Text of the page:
A.T. Stewart’s Grave Was Robbed, His Body Snatched

Written by William Bryk on . Posted in Miscellaneous, Posts.



Graverobbers,
often called ghouls, practice a trade nearly as old as the veneration of the
dead. In modern times, they became the resurrection men, providing fresh bodies
for dissection in medical schools. Burke and Hare, the Edinburgh resurrectionists
who murdered to increase their supply, are merely the most famous of this kind.



The late
1870s saw American graverobbing reach its height. For example, on May 31, 1878,
the body of John Scott Harrison, son of President William Henry Harrison, was
stolen and later found hanging on a hook in the subcellar of the Ohio Medical
College in Cincinnati. Bodysnatching for ransom, however, was something new.
Three plotters even attempted to steal the body of Abraham Lincoln from its
tomb in Springfield, IL, on Nov. 7, 1876. New York’s ghouls, however, were
more successful: they snatched the body of America’s third-richest man,
Alexander Turney Stewart.



A.T. Stewart
was worth up to $50 million when he died in his four-story white marble mansion
on the southwest corner of 5th Ave. and 34th St. on April 10, 1876. A brilliant
retailer, Stewart had opened his first store on lower Broadway in 1823. From
the beginning, his customers liked the quality of his merchandise, and he was
apparently the first merchant to mark prices on his goods rather than waste
time haggling. He may have even invented the sale by advertising discounted
prices on merchandise that he wanted to move out of his store. He became the
world’s largest retailer before the development of chain stores.


Stewart’s
funeral was held at the Episcopalian Church of St. Mark’s-in-the-Bowerie
at the northwest corner of 2nd Ave. and E. 10th St. The church was jammed with
mourners, representing “the foremost men in law, literature, commerce, [and]
politics,” according to the Times. The body was placed in the Stewart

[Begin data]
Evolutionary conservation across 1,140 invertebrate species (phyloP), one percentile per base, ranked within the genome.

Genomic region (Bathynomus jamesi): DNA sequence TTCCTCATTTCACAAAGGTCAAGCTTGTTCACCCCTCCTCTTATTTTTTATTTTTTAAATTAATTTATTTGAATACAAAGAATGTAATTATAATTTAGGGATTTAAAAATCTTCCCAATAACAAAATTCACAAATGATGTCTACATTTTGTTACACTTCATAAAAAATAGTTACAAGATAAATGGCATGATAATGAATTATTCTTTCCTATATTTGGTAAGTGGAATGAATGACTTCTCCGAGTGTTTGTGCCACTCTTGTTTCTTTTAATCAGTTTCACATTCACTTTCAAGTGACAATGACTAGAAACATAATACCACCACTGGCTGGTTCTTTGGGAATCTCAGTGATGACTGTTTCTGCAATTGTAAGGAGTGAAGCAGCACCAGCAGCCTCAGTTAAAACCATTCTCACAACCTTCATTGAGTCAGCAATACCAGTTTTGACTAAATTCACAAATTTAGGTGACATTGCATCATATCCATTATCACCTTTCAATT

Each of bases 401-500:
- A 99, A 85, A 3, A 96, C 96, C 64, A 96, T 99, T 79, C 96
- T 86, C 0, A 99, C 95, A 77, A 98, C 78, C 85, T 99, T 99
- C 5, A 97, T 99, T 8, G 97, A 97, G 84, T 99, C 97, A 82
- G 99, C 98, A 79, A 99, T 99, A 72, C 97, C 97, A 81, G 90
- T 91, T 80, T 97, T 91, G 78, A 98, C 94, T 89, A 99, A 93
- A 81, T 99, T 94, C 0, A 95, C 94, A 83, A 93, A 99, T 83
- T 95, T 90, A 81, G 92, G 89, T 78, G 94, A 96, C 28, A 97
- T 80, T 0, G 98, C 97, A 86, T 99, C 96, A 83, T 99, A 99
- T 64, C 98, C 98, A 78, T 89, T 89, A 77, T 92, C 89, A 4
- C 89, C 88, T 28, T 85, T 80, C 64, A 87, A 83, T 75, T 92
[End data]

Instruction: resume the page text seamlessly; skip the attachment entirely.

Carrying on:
family vault in the churchyard. The burial chamber was 12 feet underground.
Several inches of fill surfaced the three marble slabs on its roof. A layer
of sod nearly covered the 3-by-5-foot slab topping the square opening, which
led to eight granite steps going down to a 12-foot-high vaulted chamber, with
an arched ceiling and a lining of brickwork. On one side of the vault were four
decaying coffins that contained the remains of Stewart’s two infant children,
his mother and a niece. Stewart’s ornate casket alone was on the other
side. Neither fame, nor wealth, nor the vault, nor the 8-foot-high iron fence
surrounding the graveyard itself, would bar the resurrection men.


On Oct.
9, 1878, George W. Hammill, St. Mark’s sexton, found that the Stewart vault’s
slabs had been removed and then crudely replaced. The interior was undisturbed.
The area was resodded and all trace of the crypt covered over. A night watchman
at a nearby stable was hired to patrol the graveyard at hourly intervals. However,
the patrols stopped when the stable let him go. The churchyard did not hire
a replacement.


At 7 a.m.
on Nov. 7, 1878, Francis Parker, the assistant sexton, discovered the covering
had been removed again from the Stewart vault. Hammill and Parker went into
the vault and saw that the graverobbers had broken through its roof. Stewart’s
coffin now lay near the stairs. The ghouls had unscrewed the lid of the outer
casket, cut its lead lining and opened the coffin. They had also slashed a triangular
piece of velvet from the coffin lining. The casket’s silver knobs and handles
were gone; an engraved silver plate on the inner coffin was gone. So was Stewart.


The thieves
must have had strong stomachs, as Stewart’s body was in an advanced state
of decomposition. Capt. McCullagh of the NYPD noticed some brownish blotches
in the area of the Stewart vault. McCullagh sniffed at the blotches, which stank
of putrescence. A small dog wandering about the churchyard allowed the captain
to trace the graverobbers’ route from the vault to a portion of the fence
surrounding the churchyard. No footprints were reported. The criminals left
a shovel, a dark bull’s-eye lantern (so called because its reflector projected
a target-like image), a stocking and a copy of the New York Herald. Police
canvassed the neighborhood for witnesses, but no one had seen anything. They
traced the shovel and lantern to a store, but no one there could identify the
purchasers.


Despite
the evidence nosed out by McCullagh, a person identified by the Herald
only as “one of the cleverest official criminal experts” in the city hypothesized
the body had been removed from its coffin during the Oct. 9 incident and reinterred
in another vault within St. Mark’s, thus preventing the stench of its corruption
from revealing its removal. On the day after the crime, a team of detectives
examined every vault in the churchyard. Any bearing even the vaguest sign of
recent activity was opened, entered and searched. The police did not find Stewart’s
remains and the vaults were resealed. The task was “most unpleasant.” Reports
indicate hundreds of fresh graves throughout the city were dug up in search
of Stewart. The police investigated every known or suspected graverobber and
shadowed dozens of likely suspects.


The day
after the robbery, Judge Henry Hilton, Stewart’s executor, offered a reward
of $25,000 for the recovery of Stewart’s remains and the conviction of
the robbers. He insisted Stewart’s estate would never ransom the body.
Yet only a month later a rumor began that Stewart’s body had been recovered,